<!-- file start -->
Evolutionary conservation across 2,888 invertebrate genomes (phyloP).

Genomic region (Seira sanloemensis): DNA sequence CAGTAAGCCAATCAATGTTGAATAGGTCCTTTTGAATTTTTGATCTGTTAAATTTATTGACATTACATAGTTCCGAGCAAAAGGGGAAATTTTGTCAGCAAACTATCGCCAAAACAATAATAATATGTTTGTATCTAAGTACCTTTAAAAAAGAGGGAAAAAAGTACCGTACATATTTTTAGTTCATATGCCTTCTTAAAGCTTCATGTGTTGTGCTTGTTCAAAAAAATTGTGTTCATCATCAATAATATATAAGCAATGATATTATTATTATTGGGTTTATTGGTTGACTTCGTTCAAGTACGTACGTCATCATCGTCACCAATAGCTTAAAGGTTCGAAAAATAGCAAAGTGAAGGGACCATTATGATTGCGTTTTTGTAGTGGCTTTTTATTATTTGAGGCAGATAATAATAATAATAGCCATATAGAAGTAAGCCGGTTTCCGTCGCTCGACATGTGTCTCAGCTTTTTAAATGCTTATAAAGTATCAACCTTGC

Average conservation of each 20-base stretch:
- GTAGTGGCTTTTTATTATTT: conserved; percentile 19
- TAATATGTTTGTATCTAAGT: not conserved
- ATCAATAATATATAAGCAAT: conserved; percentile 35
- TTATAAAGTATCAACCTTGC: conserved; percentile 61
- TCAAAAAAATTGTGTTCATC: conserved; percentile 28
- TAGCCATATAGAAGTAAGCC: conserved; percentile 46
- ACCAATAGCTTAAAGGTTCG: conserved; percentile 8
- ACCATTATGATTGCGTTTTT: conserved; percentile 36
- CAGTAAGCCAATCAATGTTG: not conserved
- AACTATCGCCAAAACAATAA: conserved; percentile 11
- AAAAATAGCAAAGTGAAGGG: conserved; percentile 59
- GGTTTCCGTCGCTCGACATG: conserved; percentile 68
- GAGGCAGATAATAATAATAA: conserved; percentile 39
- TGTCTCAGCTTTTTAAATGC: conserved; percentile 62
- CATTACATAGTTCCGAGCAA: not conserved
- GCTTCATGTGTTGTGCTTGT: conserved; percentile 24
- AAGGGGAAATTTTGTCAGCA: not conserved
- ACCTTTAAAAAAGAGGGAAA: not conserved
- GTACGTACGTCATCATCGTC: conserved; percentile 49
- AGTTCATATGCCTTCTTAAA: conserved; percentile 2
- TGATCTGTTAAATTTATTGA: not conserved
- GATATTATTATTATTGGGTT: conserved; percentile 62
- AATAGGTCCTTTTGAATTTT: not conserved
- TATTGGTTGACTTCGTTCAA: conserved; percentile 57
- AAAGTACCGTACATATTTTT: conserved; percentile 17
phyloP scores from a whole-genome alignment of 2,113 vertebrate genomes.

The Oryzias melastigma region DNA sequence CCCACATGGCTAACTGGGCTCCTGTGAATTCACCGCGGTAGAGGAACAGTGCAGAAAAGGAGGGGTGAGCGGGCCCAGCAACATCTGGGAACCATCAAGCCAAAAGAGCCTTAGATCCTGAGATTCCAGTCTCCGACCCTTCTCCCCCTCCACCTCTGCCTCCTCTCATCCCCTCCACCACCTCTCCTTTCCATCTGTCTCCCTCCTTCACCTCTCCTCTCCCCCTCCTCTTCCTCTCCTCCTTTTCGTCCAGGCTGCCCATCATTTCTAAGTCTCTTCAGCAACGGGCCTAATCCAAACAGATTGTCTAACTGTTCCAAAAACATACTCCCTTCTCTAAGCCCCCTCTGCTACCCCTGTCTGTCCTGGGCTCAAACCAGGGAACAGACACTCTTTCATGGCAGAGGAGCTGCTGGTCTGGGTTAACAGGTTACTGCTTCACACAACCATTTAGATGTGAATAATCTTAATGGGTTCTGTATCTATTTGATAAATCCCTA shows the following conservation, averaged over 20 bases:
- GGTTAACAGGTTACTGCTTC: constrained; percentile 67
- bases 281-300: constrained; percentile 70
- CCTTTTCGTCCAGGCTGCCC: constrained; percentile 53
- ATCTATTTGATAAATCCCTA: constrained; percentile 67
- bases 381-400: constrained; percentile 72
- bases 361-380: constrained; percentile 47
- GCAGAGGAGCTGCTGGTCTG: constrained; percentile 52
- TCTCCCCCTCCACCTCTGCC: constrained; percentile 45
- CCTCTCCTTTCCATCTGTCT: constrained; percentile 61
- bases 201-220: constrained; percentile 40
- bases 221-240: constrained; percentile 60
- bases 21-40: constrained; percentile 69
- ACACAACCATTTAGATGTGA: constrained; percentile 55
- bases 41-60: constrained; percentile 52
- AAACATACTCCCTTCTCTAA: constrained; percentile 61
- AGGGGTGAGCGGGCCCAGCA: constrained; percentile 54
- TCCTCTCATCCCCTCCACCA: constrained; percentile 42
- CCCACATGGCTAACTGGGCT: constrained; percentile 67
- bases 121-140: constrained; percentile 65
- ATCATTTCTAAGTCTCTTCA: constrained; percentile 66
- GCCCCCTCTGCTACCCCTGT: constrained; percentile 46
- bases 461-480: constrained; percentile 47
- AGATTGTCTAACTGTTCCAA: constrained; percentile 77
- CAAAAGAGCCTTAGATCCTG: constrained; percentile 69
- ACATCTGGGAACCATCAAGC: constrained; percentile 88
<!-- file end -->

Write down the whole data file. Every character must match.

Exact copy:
Evolutionary conservation across 2,888 invertebrate genomes (phyloP).

Genomic region (Seira sanloemensis): DNA sequence CAGTAAGCCAATCAATGTTGAATAGGTCCTTTTGAATTTTTGATCTGTTAAATTTATTGACATTACATAGTTCCGAGCAAAAGGGGAAATTTTGTCAGCAAACTATCGCCAAAACAATAATAATATGTTTGTATCTAAGTACCTTTAAAAAAGAGGGAAAAAAGTACCGTACATATTTTTAGTTCATATGCCTTCTTAAAGCTTCATGTGTTGTGCTTGTTCAAAAAAATTGTGTTCATCATCAATAATATATAAGCAATGATATTATTATTATTGGGTTTATTGGTTGACTTCGTTCAAGTACGTACGTCATCATCGTCACCAATAGCTTAAAGGTTCGAAAAATAGCAAAGTGAAGGGACCATTATGATTGCGTTTTTGTAGTGGCTTTTTATTATTTGAGGCAGATAATAATAATAATAGCCATATAGAAGTAAGCCGGTTTCCGTCGCTCGACATGTGTCTCAGCTTTTTAAATGCTTATAAAGTATCAACCTTGC

Average conservation of each 20-base stretch:
- GTAGTGGCTTTTTATTATTT: conserved; percentile 19
- TAATATGTTTGTATCTAAGT: not conserved
- ATCAATAATATATAAGCAAT: conserved; percentile 35
- TTATAAAGTATCAACCTTGC: conserved; percentile 61
- TCAAAAAAATTGTGTTCATC: conserved; percentile 28
- TAGCCATATAGAAGTAAGCC: conserved; percentile 46
- ACCAATAGCTTAAAGGTTCG: conserved; percentile 8
- ACCATTATGATTGCGTTTTT: conserved; percentile 36
- CAGTAAGCCAATCAATGTTG: not conserved
- AACTATCGCCAAAACAATAA: conserved; percentile 11
- AAAAATAGCAAAGTGAAGGG: conserved; percentile 59
- GGTTTCCGTCGCTCGACATG: conserved; percentile 68
- GAGGCAGATAATAATAATAA: conserved; percentile 39
- TGTCTCAGCTTTTTAAATGC: conserved; percentile 62
- CATTACATAGTTCCGAGCAA: not conserved
- GCTTCATGTGTTGTGCTTGT: conserved; percentile 24
- AAGGGGAAATTTTGTCAGCA: not conserved
- ACCTTTAAAAAAGAGGGAAA: not conserved
- GTACGTACGTCATCATCGTC: conserved; percentile 49
- AGTTCATATGCCTTCTTAAA: conserved; percentile 2
- TGATCTGTTAAATTTATTGA: not conserved
- GATATTATTATTATTGGGTT: conserved; percentile 62
- AATAGGTCCTTTTGAATTTT: not conserved
- TATTGGTTGACTTCGTTCAA: conserved; percentile 57
- AAAGTACCGTACATATTTTT: conserved; percentile 17
phyloP scores from a whole-genome alignment of 2,113 vertebrate genomes.

The Oryzias melastigma region DNA sequence CCCACATGGCTAACTGGGCTCCTGTGAATTCACCGCGGTAGAGGAACAGTGCAGAAAAGGAGGGGTGAGCGGGCCCAGCAACATCTGGGAACCATCAAGCCAAAAGAGCCTTAGATCCTGAGATTCCAGTCTCCGACCCTTCTCCCCCTCCACCTCTGCCTCCTCTCATCCCCTCCACCACCTCTCCTTTCCATCTGTCTCCCTCCTTCACCTCTCCTCTCCCCCTCCTCTTCCTCTCCTCCTTTTCGTCCAGGCTGCCCATCATTTCTAAGTCTCTTCAGCAACGGGCCTAATCCAAACAGATTGTCTAACTGTTCCAAAAACATACTCCCTTCTCTAAGCCCCCTCTGCTACCCCTGTCTGTCCTGGGCTCAAACCAGGGAACAGACACTCTTTCATGGCAGAGGAGCTGCTGGTCTGGGTTAACAGGTTACTGCTTCACACAACCATTTAGATGTGAATAATCTTAATGGGTTCTGTATCTATTTGATAAATCCCTA shows the following conservation, averaged over 20 bases:
- GGTTAACAGGTTACTGCTTC: constrained; percentile 67
- bases 281-300: constrained; percentile 70
- CCTTTTCGTCCAGGCTGCCC: constrained; percentile 53
- ATCTATTTGATAAATCCCTA: constrained; percentile 67
- bases 381-400: constrained; percentile 72
- bases 361-380: constrained; percentile 47
- GCAGAGGAGCTGCTGGTCTG: constrained; percentile 52
- TCTCCCCCTCCACCTCTGCC: constrained; percentile 45
- CCTCTCCTTTCCATCTGTCT: constrained; percentile 61
- bases 201-220: constrained; percentile 40
- bases 221-240: constrained; percentile 60
- bases 21-40: constrained; percentile 69
- ACACAACCATTTAGATGTGA: constrained; percentile 55
- bases 41-60: constrained; percentile 52
- AAACATACTCCCTTCTCTAA: constrained; percentile 61
- AGGGGTGAGCGGGCCCAGCA: constrained; percentile 54
- TCCTCTCATCCCCTCCACCA: constrained; percentile 42
- CCCACATGGCTAACTGGGCT: constrained; percentile 67
- bases 121-140: constrained; percentile 65
- ATCATTTCTAAGTCTCTTCA: constrained; percentile 66
- GCCCCCTCTGCTACCCCTGT: constrained; percentile 46
- bases 461-480: constrained; percentile 47
- AGATTGTCTAACTGTTCCAA: constrained; percentile 77
- CAAAAGAGCCTTAGATCCTG: constrained; percentile 69
- ACATCTGGGAACCATCAAGC: constrained; percentile 88